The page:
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27 thoughts on “A SF “bande dessinée” Review: Enki Bilal’s La Foire aux immortels (trans. The Carnival of Immortals) (1980), vol. 1 of The Nikopol Trilogy (1980-2005)

  1. Looking at the various pieces of artwork you showcased, I have to say it is extremely gritty looking.
    Do the writers give a good reason for the astronaut to have kept his suit on?

  2. I remember seeing a part of this in “Heavy Metal” magazine in the 1980s.You’re right, the story is average and the art is a masterpiece, but that’s all. The script, characterisation and dialogue is bland, despite any good ideas, concepts or themes it has.

    • So you go from kind words in one comment to a very weird condescending brand of snark towards me in another… That said, “Phallocratic Fascism” is a term quoted from the story… I accidentally wrote “phallocentric” (which would also work) so thank you for pointing me towards my misquote.

      The full quote from a newspaper article in the text: “One of the first new acts of the new revolutionary regime was to free some 25,000 unfortunate women known as “breeders” from the sinister Holy Savior Maternity center. It is clear that the women will now take back a leading role in the new society underway, a right long denied them by years under the yoke of phallocratic fascism” (63).

  3. It was the only issue of “Heavy Metal” I’d had. As you probably remember me saying, I was quite keen on comics, but had gone off them by then, as the mainstream comics had already declined and I could say devolved by then, particularly in the case of Marvel. It wasn’t what I was used to. A better graphic novel, written later in the ’80s, that might appeal to you, is “Violent Cases” by Neil Gaiman and Dave McKean, dealing with the unreliable and cryptic memory of a man recalling his childhood.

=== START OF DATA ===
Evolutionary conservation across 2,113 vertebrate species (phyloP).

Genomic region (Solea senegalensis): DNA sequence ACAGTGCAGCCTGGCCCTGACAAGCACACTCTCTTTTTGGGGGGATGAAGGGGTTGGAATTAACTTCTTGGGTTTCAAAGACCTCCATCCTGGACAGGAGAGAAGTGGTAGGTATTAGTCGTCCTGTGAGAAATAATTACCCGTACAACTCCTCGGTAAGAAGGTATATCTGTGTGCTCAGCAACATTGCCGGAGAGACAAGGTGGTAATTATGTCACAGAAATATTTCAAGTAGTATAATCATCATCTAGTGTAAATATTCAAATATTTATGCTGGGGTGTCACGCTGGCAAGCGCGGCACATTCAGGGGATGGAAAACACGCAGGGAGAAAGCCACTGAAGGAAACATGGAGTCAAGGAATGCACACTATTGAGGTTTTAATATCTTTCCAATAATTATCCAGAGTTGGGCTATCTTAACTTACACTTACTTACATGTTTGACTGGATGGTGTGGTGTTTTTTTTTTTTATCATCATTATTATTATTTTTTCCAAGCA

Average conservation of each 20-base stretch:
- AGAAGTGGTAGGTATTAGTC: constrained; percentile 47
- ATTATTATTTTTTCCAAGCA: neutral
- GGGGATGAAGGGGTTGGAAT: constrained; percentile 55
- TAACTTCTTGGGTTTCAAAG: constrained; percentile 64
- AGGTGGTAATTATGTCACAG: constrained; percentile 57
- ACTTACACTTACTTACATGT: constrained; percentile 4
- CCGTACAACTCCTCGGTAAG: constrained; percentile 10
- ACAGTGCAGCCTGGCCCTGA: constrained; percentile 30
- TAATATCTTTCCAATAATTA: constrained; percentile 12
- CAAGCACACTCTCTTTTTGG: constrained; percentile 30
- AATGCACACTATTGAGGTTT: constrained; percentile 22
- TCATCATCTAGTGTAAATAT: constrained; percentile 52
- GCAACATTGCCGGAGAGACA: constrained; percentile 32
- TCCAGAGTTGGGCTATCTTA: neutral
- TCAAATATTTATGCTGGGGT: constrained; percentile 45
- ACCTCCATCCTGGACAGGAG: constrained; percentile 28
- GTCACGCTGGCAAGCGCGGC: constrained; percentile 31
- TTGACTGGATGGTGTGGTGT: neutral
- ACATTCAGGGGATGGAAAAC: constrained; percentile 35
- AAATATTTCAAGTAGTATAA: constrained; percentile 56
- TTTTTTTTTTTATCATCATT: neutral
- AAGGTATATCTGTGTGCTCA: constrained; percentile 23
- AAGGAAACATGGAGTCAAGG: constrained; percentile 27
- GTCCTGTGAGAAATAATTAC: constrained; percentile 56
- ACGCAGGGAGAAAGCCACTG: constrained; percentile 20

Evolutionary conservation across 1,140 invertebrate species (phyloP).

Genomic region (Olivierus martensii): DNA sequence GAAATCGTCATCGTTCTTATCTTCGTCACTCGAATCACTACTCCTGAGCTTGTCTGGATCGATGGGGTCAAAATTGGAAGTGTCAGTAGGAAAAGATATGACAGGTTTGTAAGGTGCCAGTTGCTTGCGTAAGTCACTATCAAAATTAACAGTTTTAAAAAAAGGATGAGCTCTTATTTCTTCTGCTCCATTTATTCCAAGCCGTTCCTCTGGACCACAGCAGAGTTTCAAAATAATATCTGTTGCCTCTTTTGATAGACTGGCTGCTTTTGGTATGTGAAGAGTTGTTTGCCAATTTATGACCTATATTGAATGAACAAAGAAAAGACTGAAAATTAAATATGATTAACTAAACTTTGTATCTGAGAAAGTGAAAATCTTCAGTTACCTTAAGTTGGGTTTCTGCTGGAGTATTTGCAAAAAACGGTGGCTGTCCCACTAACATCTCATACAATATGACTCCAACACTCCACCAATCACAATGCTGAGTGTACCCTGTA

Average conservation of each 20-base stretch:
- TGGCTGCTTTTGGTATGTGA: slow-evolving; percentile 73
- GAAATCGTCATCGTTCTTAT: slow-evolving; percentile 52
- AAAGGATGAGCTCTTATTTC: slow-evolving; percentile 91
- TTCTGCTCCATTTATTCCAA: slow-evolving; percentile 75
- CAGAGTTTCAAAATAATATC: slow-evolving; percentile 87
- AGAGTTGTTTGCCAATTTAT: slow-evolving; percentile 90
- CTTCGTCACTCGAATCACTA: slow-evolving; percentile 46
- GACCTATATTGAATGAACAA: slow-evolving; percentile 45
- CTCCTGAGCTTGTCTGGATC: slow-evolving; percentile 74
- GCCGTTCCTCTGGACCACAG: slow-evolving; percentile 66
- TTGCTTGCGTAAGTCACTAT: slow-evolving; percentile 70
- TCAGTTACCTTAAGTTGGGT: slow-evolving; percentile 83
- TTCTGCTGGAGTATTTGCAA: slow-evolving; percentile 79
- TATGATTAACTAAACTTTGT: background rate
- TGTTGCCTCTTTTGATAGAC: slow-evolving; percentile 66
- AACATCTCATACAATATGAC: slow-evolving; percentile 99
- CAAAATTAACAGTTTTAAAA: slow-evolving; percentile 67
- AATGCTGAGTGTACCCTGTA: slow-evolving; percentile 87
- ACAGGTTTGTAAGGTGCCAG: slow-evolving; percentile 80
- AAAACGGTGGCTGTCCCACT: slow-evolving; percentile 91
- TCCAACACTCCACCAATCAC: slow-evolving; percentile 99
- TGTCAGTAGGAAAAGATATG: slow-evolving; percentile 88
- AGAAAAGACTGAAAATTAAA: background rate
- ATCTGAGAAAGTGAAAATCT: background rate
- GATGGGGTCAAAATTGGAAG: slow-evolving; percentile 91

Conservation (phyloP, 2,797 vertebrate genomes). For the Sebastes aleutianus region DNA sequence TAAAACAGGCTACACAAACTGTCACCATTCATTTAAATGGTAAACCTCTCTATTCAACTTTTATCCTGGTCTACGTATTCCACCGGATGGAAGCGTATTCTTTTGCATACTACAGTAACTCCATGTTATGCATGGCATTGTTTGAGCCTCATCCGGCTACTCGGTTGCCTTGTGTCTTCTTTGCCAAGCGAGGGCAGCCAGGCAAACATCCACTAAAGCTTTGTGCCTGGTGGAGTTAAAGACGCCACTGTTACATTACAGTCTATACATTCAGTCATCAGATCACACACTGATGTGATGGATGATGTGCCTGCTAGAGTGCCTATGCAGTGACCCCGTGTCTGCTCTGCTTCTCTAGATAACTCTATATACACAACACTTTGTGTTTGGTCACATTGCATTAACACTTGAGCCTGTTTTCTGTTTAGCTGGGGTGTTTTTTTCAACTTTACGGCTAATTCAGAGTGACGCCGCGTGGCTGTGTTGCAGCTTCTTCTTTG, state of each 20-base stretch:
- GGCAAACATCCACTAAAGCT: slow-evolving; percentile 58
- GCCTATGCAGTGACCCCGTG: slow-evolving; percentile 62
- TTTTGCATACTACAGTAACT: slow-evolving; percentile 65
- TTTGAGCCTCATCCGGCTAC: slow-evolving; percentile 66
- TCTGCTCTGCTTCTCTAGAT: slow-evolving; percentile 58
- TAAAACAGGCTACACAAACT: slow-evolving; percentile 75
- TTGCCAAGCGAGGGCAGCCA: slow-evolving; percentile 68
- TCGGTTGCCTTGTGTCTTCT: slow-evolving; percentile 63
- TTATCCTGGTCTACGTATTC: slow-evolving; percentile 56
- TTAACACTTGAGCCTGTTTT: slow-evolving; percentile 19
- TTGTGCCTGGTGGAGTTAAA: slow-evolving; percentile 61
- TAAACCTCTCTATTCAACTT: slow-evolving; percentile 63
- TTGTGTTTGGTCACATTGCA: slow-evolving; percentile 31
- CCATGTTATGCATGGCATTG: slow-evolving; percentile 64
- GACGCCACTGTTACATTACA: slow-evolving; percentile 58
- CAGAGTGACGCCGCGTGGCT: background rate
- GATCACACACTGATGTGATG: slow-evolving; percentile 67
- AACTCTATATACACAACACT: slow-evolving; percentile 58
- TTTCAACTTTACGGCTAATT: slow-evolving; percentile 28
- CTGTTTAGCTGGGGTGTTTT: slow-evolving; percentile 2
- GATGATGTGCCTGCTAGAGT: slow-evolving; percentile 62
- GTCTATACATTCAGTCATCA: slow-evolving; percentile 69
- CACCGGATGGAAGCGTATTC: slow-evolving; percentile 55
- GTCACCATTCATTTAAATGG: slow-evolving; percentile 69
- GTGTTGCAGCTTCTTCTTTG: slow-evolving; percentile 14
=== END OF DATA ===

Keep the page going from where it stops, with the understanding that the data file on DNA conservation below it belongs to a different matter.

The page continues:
4. I’m torn now. I found a French language pdf of this. It does look very cool. Maybe I’ll just treat it as an opportunity for language practice.
    Thanks for the shout out. I too love the found detritus of imaginary futures—even more so past futures. Oh to drown in it!

      • The art is great and the story pretty cursory. Though I suspect that, as you suggest, the dialogue read better in French and we have a particularly plodding translation into English here.

        Serious points for having the Egyptian pantheon of gods as star-traveling, hi-tech aliens, however. Thoth, Osiris, Horus, and the rest were a pretty alien bunch, and it’s surprising how little SF writers have exploited that.

        • Good heavens. There was a film, Immortal, written and directed by Bilal, based on his trilogy and released in 2004. Only actors’ names I recognize are Charlotte Rampling and Jean-Louis Trintignant.

          https://en.wikipedia.org/wiki/Immortal_(2004_film)

          Trailer here —
          https://www.imdb.com/video/vi1453850905?playlistId=tt0314063&ref_=tt_ov_vi

          The wiki says: ‘Immortal was one of the first major films (along with Casshern and Sky Captain and the World of Tomorrow) to be shot entirely on a “digital backlot”, blending live actors with computer generated surroundings.’ And that’s what it looks like — very much of its time, for all that was only seventeen years ago.

          • Yes, I know of the film — even before I had heard of the graphic novel from you (I did not make the connection at the time that he wrote the source material and directed it). I’ve wanted to watch Bilal’s Bunker palace hôtel (1989) for a long while. I was a compulsive consumer of weird European films back in college… I lived in the audiovisual library. https://www.imdb.com/title/tt0096994/?ref_=nm_knf_i3

            I bet I could track down a copy or online version now.

            • Having read your review, I’m now watching my dvd of the film! For marketing reasons I assume, it’s set in New York rather than Paris and the year is 2095, not 2023 as in the books.
              I think it pulls the plot together more but keeps the strong visuals.